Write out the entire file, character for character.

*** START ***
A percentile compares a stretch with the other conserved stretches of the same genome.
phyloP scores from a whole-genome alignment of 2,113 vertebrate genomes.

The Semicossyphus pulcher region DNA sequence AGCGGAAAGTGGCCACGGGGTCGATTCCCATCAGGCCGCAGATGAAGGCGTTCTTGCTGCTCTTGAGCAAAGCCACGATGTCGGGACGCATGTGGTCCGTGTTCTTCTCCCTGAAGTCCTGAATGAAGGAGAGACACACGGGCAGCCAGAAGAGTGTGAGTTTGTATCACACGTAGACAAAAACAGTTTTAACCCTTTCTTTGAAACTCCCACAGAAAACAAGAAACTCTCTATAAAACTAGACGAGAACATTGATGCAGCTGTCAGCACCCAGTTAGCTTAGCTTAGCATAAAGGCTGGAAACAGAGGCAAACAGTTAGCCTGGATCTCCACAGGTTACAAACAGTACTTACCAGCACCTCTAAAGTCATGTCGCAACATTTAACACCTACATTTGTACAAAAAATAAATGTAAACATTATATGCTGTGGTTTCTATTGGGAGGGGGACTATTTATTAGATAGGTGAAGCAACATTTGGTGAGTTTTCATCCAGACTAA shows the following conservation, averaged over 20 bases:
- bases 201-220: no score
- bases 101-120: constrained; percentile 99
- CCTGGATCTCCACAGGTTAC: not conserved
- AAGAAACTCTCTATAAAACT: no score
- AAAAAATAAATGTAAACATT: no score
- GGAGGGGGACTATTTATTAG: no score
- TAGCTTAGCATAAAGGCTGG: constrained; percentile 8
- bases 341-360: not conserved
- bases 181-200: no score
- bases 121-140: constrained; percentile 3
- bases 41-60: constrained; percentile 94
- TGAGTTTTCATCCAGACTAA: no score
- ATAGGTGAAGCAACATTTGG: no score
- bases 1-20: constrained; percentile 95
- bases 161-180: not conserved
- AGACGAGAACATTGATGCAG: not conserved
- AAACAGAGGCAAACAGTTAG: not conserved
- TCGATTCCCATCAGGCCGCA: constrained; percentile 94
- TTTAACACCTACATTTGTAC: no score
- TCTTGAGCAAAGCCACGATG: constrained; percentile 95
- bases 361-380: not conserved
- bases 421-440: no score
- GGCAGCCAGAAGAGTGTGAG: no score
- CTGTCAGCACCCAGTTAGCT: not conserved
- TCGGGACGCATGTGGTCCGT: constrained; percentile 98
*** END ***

A percentile compares a stretch with the other conserved stretches of the same genome.
phyloP scores from a whole-genome alignment of 2,113 vertebrate genomes.

The Semicossyphus pulcher region DNA sequence AGCGGAAAGTGGCCACGGGGTCGATTCCCATCAGGCCGCAGATGAAGGCGTTCTTGCTGCTCTTGAGCAAAGCCACGATGTCGGGACGCATGTGGTCCGTGTTCTTCTCCCTGAAGTCCTGAATGAAGGAGAGACACACGGGCAGCCAGAAGAGTGTGAGTTTGTATCACACGTAGACAAAAACAGTTTTAACCCTTTCTTTGAAACTCCCACAGAAAACAAGAAACTCTCTATAAAACTAGACGAGAACATTGATGCAGCTGTCAGCACCCAGTTAGCTTAGCTTAGCATAAAGGCTGGAAACAGAGGCAAACAGTTAGCCTGGATCTCCACAGGTTACAAACAGTACTTACCAGCACCTCTAAAGTCATGTCGCAACATTTAACACCTACATTTGTACAAAAAATAAATGTAAACATTATATGCTGTGGTTTCTATTGGGAGGGGGACTATTTATTAGATAGGTGAAGCAACATTTGGTGAGTTTTCATCCAGACTAA shows the following conservation, averaged over 20 bases:
- bases 201-220: no score
- bases 101-120: constrained; percentile 99
- CCTGGATCTCCACAGGTTAC: not conserved
- AAGAAACTCTCTATAAAACT: no score
- AAAAAATAAATGTAAACATT: no score
- GGAGGGGGACTATTTATTAG: no score
- TAGCTTAGCATAAAGGCTGG: constrained; percentile 8
- bases 341-360: not conserved
- bases 181-200: no score
- bases 121-140: constrained; percentile 3
- bases 41-60: constrained; percentile 94
- TGAGTTTTCATCCAGACTAA: no score
- ATAGGTGAAGCAACATTTGG: no score
- bases 1-20: constrained; percentile 95
- bases 161-180: not conserved
- AGACGAGAACATTGATGCAG: not conserved
- AAACAGAGGCAAACAGTTAG: not conserved
- TCGATTCCCATCAGGCCGCA: constrained; percentile 94
- TTTAACACCTACATTTGTAC: no score
- TCTTGAGCAAAGCCACGATG: constrained; percentile 95
- bases 361-380: not conserved
- bases 421-440: no score
- GGCAGCCAGAAGAGTGTGAG: no score
- CTGTCAGCACCCAGTTAGCT: not conserved
- TCGGGACGCATGTGGTCCGT: constrained; percentile 98